The software also helps you keep projectors functioning. You can set it up to send notification via eMail directly to a service provider when a bulb or filter needs changing. If a projector is disconnected from the network, the software sends an alert message to the appropriate administrator. A “command broadcast” feature lets you command a single projector at a time or a small group; for example, all projectors on the first floor can be turned off without affecting other projectors in a building.
ProjectorNet is available at a one-time fee for five seats, 20 seats, 50 seats, or as a site license for $999, $2,800, $6,000, and $8,000, respectively. It comes with a 90-day warranty on media and free phone support for two years.
NEC RT50X compact rear projection system
NEC Technologies’ RT50X compact rear projection system is pricier than the other systems we’ve spotlighted, but it combines a projection unit and a large-screen display into a single, self-contained, fully portable system that can be transported anywhere in the school with the proper computer hookups already intact and ready to run.
The first compact rear projection unit to offer applications for video and data at just 18 inches deepand the only self-contained unit for these applications with a 50-inch displaythe RT50X gives teachers the ability to project images and data where space is limited and lighting conditions are less than ideal, according to the company. At 103 pounds, it can be mounted on a wall or ceiling or transported from class to class on a cart.
The system’s LCD-based rear screen technology prevents images from burning onto the lens during extended displays of motionless or static images, ensuring that image quality will not degrade over time. The RT50X costs $9,995, but through an agreement with the SMARTer Kids Foundation, schools are eligible for grants of up to 39 percent of the cost (see page 31 for more information).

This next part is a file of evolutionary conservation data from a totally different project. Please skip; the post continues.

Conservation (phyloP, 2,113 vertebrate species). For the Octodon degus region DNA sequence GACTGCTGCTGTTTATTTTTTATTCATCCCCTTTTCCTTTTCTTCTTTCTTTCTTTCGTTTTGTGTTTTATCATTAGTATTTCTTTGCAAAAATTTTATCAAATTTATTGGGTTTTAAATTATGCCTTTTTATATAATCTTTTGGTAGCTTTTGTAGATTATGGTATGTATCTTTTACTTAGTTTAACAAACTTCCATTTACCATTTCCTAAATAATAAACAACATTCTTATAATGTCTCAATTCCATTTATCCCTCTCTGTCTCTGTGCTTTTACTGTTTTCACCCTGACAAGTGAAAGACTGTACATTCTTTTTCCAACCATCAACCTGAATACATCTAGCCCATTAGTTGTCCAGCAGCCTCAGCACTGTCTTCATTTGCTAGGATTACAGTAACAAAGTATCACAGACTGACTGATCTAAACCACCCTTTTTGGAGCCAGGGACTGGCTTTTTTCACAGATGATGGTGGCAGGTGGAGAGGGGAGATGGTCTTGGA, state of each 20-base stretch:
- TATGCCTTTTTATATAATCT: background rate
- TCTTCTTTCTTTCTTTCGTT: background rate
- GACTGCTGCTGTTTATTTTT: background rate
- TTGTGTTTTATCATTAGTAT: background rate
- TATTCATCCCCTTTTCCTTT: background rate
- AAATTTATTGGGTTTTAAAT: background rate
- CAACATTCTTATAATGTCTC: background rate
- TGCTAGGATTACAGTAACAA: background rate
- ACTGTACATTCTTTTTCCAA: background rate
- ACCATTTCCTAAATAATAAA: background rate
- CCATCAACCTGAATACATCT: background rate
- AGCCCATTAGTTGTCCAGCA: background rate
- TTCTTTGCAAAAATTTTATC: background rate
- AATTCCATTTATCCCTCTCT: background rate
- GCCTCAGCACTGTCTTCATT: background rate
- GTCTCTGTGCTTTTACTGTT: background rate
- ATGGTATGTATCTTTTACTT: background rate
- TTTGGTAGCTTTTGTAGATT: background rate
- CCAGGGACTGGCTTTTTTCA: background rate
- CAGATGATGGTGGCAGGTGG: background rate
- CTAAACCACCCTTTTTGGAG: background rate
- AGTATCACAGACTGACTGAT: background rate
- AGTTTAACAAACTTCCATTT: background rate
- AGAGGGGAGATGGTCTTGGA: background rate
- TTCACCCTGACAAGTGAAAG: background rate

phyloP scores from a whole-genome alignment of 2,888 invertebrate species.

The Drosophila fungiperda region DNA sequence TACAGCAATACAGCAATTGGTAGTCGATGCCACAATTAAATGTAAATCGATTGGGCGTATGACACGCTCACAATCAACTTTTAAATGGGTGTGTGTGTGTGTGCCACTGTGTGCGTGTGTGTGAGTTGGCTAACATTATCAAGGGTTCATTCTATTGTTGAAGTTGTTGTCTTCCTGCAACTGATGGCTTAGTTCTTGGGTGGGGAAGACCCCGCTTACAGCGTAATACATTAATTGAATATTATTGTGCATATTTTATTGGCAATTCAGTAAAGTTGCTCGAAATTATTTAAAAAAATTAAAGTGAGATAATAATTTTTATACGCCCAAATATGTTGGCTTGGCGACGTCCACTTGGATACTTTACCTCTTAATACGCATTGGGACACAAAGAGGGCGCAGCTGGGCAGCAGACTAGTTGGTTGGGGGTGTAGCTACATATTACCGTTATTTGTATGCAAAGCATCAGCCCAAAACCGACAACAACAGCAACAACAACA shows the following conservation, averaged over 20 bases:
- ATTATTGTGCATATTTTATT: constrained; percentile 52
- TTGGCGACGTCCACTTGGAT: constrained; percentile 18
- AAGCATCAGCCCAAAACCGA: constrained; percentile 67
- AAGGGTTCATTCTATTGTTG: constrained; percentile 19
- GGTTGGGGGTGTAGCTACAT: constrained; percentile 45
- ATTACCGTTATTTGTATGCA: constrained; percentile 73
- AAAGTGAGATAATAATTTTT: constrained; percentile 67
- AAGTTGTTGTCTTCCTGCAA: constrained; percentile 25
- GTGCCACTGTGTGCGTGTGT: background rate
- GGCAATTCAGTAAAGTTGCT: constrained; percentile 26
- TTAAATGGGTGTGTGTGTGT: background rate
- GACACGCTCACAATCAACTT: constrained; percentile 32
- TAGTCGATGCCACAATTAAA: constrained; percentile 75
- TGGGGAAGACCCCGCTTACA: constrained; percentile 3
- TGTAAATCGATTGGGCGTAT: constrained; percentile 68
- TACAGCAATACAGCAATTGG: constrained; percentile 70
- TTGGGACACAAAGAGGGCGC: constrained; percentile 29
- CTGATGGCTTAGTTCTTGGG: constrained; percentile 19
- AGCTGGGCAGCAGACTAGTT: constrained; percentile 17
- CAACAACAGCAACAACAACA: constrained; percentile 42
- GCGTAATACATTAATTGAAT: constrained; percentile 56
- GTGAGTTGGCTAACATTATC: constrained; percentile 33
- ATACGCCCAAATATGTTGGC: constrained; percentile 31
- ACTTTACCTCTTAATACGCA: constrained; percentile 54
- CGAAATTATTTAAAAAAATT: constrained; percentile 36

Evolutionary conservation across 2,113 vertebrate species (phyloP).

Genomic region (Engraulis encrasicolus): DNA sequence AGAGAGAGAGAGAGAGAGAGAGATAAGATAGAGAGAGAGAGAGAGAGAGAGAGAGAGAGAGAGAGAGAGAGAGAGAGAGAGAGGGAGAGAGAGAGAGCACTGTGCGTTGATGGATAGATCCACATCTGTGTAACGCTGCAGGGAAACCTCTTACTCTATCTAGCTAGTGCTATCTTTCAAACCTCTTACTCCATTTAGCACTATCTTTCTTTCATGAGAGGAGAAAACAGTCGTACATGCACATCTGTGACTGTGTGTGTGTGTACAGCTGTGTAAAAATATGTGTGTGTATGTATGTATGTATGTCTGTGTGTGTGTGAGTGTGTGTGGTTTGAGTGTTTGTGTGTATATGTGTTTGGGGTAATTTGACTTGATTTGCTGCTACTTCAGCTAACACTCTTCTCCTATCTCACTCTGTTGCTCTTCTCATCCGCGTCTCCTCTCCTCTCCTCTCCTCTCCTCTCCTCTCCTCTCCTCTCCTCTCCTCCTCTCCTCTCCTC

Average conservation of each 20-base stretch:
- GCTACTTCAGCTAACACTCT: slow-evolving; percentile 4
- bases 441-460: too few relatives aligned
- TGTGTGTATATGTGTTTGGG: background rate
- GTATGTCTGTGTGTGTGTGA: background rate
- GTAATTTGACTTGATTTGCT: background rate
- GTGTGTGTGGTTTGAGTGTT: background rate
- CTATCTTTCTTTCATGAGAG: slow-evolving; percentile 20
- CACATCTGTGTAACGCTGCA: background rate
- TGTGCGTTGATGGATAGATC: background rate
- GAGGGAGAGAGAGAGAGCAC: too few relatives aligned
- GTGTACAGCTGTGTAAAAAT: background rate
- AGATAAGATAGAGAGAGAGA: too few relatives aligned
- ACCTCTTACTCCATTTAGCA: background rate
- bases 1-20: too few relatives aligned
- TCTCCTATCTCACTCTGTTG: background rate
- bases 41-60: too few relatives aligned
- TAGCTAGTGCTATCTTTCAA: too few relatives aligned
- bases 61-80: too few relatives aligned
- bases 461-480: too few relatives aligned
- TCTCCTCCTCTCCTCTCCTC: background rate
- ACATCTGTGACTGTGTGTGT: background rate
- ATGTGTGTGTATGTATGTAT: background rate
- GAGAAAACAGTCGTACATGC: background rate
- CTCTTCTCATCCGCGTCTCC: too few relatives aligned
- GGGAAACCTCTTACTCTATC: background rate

PLUS Vision V-1080 ultraportable projector
If portability is important to you, you can’t get much more compact than PLUS Vision Corp. of America’s new ultraportable projector, the V-1080. About half the size of a typical magazine cover, the V-1080 only weighs about two pounds and produces XGA-quality images at 800 lumens.
A four-way digital keystone adjusts the projection vertically and horizontallya useful feature if the projector sits at an angle. Also available with the V-1080 is a picture-in-picture feature, which allows the projector to display two images at once.
The system includes a built-in digital DVI interface and DVI adapter. An extensive, on-screen menu offers several options for how to display presentations, and an Auto-Detect feature automatically adjusts the projector to any video inputs.
The V-1080 is priced at $3,195 and can be purchased through PLUS Vision directly.
SMART Technologies Camfire camera system
Erasing work from a dry-erase whiteboard used to mean deleting the information forever. Now, a new whiteboard camera system from SMART Technologies Inc. allows teachers to capture these images and save them for use later.
The SMART Camfire system includes a camera boom and a control unit. The camera boom incorporates two 3.4-megapixel digital cameras and easily installs above a 4-foot by 8-foot whiteboard. Mounted beside the whiteboard, the control unit features a back-lit LCD, printer port, network connection, and USB port so teachers can save directly to a USB memory device.
Teachers can save a digitally enhanced image of anything written, drawn, or posted on the whiteboard by pressing a single button on the control unit. To record notes from multiple whiteboards, users may connect up to four camera booms to a single control unit.
The system’s software automatically merges the images from the two high-resolution digital cameras and transforms them into a JPEG computer file. The software normalizes color, corrects keystoning, and creates high-quality images of the whiteboard’s contents, according to the company.
SMART Camfire DCi, which includes the camera boom and control unit, costs $2,999. Camfire PC, which includes a camera boom and SMART Notebook software for saving notes to a standard classroom PC, costs $1,599.